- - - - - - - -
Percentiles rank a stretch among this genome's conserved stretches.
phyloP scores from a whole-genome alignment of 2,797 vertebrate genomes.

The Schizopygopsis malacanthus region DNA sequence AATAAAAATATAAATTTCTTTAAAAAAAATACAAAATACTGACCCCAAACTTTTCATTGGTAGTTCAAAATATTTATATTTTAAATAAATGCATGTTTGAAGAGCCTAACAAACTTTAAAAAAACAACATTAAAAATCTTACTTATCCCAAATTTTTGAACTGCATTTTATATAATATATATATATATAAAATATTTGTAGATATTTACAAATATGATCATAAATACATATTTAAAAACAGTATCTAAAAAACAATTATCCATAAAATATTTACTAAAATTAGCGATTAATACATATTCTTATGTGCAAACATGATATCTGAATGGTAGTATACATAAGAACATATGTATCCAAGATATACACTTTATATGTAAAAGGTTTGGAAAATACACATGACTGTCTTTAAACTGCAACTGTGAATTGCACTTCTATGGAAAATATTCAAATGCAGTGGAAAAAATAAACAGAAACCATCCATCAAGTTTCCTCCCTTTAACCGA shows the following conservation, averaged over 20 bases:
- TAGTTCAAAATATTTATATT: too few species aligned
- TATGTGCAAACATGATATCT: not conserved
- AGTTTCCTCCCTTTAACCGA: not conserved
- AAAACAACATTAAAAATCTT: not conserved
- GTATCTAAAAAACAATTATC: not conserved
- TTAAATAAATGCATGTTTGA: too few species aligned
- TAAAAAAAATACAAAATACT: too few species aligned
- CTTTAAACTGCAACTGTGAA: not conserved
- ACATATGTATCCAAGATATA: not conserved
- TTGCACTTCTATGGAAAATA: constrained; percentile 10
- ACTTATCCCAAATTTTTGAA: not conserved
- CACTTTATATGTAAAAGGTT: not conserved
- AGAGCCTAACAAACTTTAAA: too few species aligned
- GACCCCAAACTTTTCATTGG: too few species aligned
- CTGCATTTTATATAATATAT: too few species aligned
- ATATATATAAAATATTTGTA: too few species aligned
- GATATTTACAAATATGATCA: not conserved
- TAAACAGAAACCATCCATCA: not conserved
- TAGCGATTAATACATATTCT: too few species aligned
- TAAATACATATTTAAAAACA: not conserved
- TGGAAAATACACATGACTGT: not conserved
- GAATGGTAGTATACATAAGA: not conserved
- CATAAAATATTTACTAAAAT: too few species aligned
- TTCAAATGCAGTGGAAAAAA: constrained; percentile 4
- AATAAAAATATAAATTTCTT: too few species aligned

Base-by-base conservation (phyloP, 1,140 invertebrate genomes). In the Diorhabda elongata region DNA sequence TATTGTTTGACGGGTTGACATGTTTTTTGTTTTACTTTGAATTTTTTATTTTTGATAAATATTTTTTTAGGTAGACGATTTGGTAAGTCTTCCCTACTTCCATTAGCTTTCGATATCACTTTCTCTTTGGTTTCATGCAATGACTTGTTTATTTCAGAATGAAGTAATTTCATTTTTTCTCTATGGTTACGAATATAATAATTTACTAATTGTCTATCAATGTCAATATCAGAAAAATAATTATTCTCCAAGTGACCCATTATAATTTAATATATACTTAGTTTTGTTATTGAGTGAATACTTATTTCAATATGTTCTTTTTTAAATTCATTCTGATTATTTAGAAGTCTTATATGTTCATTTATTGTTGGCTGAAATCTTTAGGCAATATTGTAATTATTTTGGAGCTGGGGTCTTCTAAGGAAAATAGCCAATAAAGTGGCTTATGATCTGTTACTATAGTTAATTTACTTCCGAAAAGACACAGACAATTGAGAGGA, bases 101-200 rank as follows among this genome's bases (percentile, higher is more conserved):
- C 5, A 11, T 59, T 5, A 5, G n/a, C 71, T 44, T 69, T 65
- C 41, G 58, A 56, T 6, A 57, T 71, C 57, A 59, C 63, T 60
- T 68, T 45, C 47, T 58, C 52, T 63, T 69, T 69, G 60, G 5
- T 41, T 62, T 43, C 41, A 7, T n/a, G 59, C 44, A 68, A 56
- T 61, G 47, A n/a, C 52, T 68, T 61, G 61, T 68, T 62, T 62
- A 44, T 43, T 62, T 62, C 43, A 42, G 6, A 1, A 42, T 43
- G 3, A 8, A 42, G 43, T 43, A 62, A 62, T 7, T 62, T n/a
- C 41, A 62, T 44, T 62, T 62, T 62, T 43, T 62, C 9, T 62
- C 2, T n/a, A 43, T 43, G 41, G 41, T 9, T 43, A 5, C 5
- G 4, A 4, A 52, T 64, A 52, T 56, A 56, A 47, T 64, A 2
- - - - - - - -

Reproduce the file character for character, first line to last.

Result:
Percentiles rank a stretch among this genome's conserved stretches.
phyloP scores from a whole-genome alignment of 2,797 vertebrate genomes.

The Schizopygopsis malacanthus region DNA sequence AATAAAAATATAAATTTCTTTAAAAAAAATACAAAATACTGACCCCAAACTTTTCATTGGTAGTTCAAAATATTTATATTTTAAATAAATGCATGTTTGAAGAGCCTAACAAACTTTAAAAAAACAACATTAAAAATCTTACTTATCCCAAATTTTTGAACTGCATTTTATATAATATATATATATATAAAATATTTGTAGATATTTACAAATATGATCATAAATACATATTTAAAAACAGTATCTAAAAAACAATTATCCATAAAATATTTACTAAAATTAGCGATTAATACATATTCTTATGTGCAAACATGATATCTGAATGGTAGTATACATAAGAACATATGTATCCAAGATATACACTTTATATGTAAAAGGTTTGGAAAATACACATGACTGTCTTTAAACTGCAACTGTGAATTGCACTTCTATGGAAAATATTCAAATGCAGTGGAAAAAATAAACAGAAACCATCCATCAAGTTTCCTCCCTTTAACCGA shows the following conservation, averaged over 20 bases:
- TAGTTCAAAATATTTATATT: too few species aligned
- TATGTGCAAACATGATATCT: not conserved
- AGTTTCCTCCCTTTAACCGA: not conserved
- AAAACAACATTAAAAATCTT: not conserved
- GTATCTAAAAAACAATTATC: not conserved
- TTAAATAAATGCATGTTTGA: too few species aligned
- TAAAAAAAATACAAAATACT: too few species aligned
- CTTTAAACTGCAACTGTGAA: not conserved
- ACATATGTATCCAAGATATA: not conserved
- TTGCACTTCTATGGAAAATA: constrained; percentile 10
- ACTTATCCCAAATTTTTGAA: not conserved
- CACTTTATATGTAAAAGGTT: not conserved
- AGAGCCTAACAAACTTTAAA: too few species aligned
- GACCCCAAACTTTTCATTGG: too few species aligned
- CTGCATTTTATATAATATAT: too few species aligned
- ATATATATAAAATATTTGTA: too few species aligned
- GATATTTACAAATATGATCA: not conserved
- TAAACAGAAACCATCCATCA: not conserved
- TAGCGATTAATACATATTCT: too few species aligned
- TAAATACATATTTAAAAACA: not conserved
- TGGAAAATACACATGACTGT: not conserved
- GAATGGTAGTATACATAAGA: not conserved
- CATAAAATATTTACTAAAAT: too few species aligned
- TTCAAATGCAGTGGAAAAAA: constrained; percentile 4
- AATAAAAATATAAATTTCTT: too few species aligned

Base-by-base conservation (phyloP, 1,140 invertebrate genomes). In the Diorhabda elongata region DNA sequence TATTGTTTGACGGGTTGACATGTTTTTTGTTTTACTTTGAATTTTTTATTTTTGATAAATATTTTTTTAGGTAGACGATTTGGTAAGTCTTCCCTACTTCCATTAGCTTTCGATATCACTTTCTCTTTGGTTTCATGCAATGACTTGTTTATTTCAGAATGAAGTAATTTCATTTTTTCTCTATGGTTACGAATATAATAATTTACTAATTGTCTATCAATGTCAATATCAGAAAAATAATTATTCTCCAAGTGACCCATTATAATTTAATATATACTTAGTTTTGTTATTGAGTGAATACTTATTTCAATATGTTCTTTTTTAAATTCATTCTGATTATTTAGAAGTCTTATATGTTCATTTATTGTTGGCTGAAATCTTTAGGCAATATTGTAATTATTTTGGAGCTGGGGTCTTCTAAGGAAAATAGCCAATAAAGTGGCTTATGATCTGTTACTATAGTTAATTTACTTCCGAAAAGACACAGACAATTGAGAGGA, bases 101-200 rank as follows among this genome's bases (percentile, higher is more conserved):
- C 5, A 11, T 59, T 5, A 5, G n/a, C 71, T 44, T 69, T 65
- C 41, G 58, A 56, T 6, A 57, T 71, C 57, A 59, C 63, T 60
- T 68, T 45, C 47, T 58, C 52, T 63, T 69, T 69, G 60, G 5
- T 41, T 62, T 43, C 41, A 7, T n/a, G 59, C 44, A 68, A 56
- T 61, G 47, A n/a, C 52, T 68, T 61, G 61, T 68, T 62, T 62
- A 44, T 43, T 62, T 62, C 43, A 42, G 6, A 1, A 42, T 43
- G 3, A 8, A 42, G 43, T 43, A 62, A 62, T 7, T 62, T n/a
- C 41, A 62, T 44, T 62, T 62, T 62, T 43, T 62, C 9, T 62
- C 2, T n/a, A 43, T 43, G 41, G 41, T 9, T 43, A 5, C 5
- G 4, A 4, A 52, T 64, A 52, T 56, A 56, A 47, T 64, A 2